Birds of a feather

I am an optimist by nature, so despite years of debilitating depression, habitual failure in every area of life, and persistent evidence to the contrary, I’ve held on to hope that someday my life would be as I imagined it could be. That the world would be as I imagined. That the happy ending was just on the next page. There was no doubt that it would come. The only question was “When?”

That death-grip on hope for the future has saved me time and again. My life has been distinguished by loss and failure, but I don’t think of myself as a loser, or less-than anyone else, because I have always believed (and still do) that everything is temporary and that someday it’ll all come right. The ending hasn’t been written yet, and until it has been ANYTHING IS POSSIBLE.

Life is uncertain. No one can see into the future, and as it turns out, that’s a good thing. That uncertainty allows us to hope, and to believe that everything will be okay. If it weren’t for the knowledge that anything is possible in any moment and that life can and does change in an instant, how would we keep going? If you know how the story ends, why read it?

Uncertainty forces us to be creative, and hopeful, and resourceful. To solve problems, rather than wilt in the face of them. To overcome hurdles, because we don’t know how it will turn out until we try.

Yes, it’s uncomfortable, especially when you’re in the middle of an seemingly intractable situation, or faced with a problem over and over again. You never know what tomorrow is going to bring. The next thing you try may be the answer to the problem you’ve been dealing with for years. Or not. Or something may happen to you, or to someone else that changes a situation instantly and makes it better. Or worse. Bad things happen, but so do good things. Anything is possible in every moment.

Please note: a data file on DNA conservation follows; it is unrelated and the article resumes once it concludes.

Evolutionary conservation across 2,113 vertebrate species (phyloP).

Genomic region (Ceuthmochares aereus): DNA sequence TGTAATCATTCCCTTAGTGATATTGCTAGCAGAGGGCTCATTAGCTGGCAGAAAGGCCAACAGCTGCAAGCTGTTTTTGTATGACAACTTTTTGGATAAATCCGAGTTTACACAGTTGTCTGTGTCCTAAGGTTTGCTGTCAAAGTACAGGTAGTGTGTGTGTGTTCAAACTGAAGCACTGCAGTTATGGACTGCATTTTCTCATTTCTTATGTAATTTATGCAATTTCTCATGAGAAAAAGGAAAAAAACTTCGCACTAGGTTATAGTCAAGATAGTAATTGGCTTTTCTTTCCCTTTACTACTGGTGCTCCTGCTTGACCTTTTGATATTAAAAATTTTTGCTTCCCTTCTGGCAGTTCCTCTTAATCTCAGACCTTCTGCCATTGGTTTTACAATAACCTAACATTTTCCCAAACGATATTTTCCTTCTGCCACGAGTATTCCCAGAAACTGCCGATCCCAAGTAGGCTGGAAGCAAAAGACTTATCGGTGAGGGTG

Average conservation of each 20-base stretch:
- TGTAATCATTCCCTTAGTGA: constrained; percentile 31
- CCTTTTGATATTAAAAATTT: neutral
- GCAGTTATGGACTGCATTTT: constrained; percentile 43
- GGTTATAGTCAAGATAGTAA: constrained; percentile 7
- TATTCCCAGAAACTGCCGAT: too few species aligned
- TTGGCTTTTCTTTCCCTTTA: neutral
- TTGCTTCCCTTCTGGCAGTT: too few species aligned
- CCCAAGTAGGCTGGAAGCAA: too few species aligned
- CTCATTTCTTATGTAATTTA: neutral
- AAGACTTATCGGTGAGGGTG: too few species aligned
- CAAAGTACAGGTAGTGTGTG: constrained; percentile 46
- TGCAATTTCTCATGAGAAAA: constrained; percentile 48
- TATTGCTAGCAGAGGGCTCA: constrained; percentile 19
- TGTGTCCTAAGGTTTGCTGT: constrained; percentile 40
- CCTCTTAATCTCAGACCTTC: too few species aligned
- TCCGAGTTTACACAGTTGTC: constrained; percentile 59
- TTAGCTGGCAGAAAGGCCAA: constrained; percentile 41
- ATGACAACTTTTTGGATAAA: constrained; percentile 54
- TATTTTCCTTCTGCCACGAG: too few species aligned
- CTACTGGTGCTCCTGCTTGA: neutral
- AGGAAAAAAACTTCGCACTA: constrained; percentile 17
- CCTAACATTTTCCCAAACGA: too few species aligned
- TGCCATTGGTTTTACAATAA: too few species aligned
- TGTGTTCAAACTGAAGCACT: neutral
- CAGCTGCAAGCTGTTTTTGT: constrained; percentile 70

We don’t know ahead of time, so all we can do is hope for the best. Cuz the alternative is grim. We all know someone who’s given up; someone who is cynical and/or grumpy, because they’ve lost hope that anything can be different than whatever misery they’ve faced or are facing.

I had a conversation this weekend with someone about something that concerns both of us and the greater community, and I heard myself saying that I didn’t think anything she was doing to try to solve a problem was going to work. The problem is huge, and involves a lot of people, and I heard myself say, “I just don’t think there’s any point in trying.”

Yikes.

I got off the phone and thought a lot about the conversation that afternoon and yesterday, and I’m thinking about it now. That’s not who I am. That’s not who I’ve ever been before. Do I really believe there’s no hope?

No.

One thing my life has taught me is how quickly things can change, and how unpredictable human beings are, especially. As long as those two things are true, anything is still possible. There is always a point to trying. Even if you don’t succeed. Just hanging on to the hope that makes trying again possible keeps your heart beating and your head in the game.

Having said that, what I recognized as I was thinking about all this was exactly what I wrote about in my last post. I’m depleted. I need a rest. The battles I’ve been fighting are not big, and they’re mine alone, but they are difficult just the same, and I’m tired of fighting. I need to regroup. I think that’s what I should have said in that conversation, and I think ultimately I did. I hope so anyway.

I feel that there’s no point in trying because I don’t have it in me right now to fight this fight.  I will support you in your fight, however, in whatever way I’m able.

Uncertainty is the human condition. Hope is the cure for anxiety about that condition. I became aware of the following poem early on in my life, and I’ve had a copy of it posted on my office bulletin board for years. Truer words were never written. It’s all we need to know:

“Hope” is the thing with feathers –
That perches in the soul –
And sings the tune without the words –
And never stops – at all –

And sweetest – in the Gale – is heard –
And sore must be the storm –
That could abash the little Bird
That kept so many warm –

I’ve heard it in the chillest land –
And on the strangest Sea –
Yet – never – in Extremity,
It asked a crumb – of me.

-Emily Dickinson

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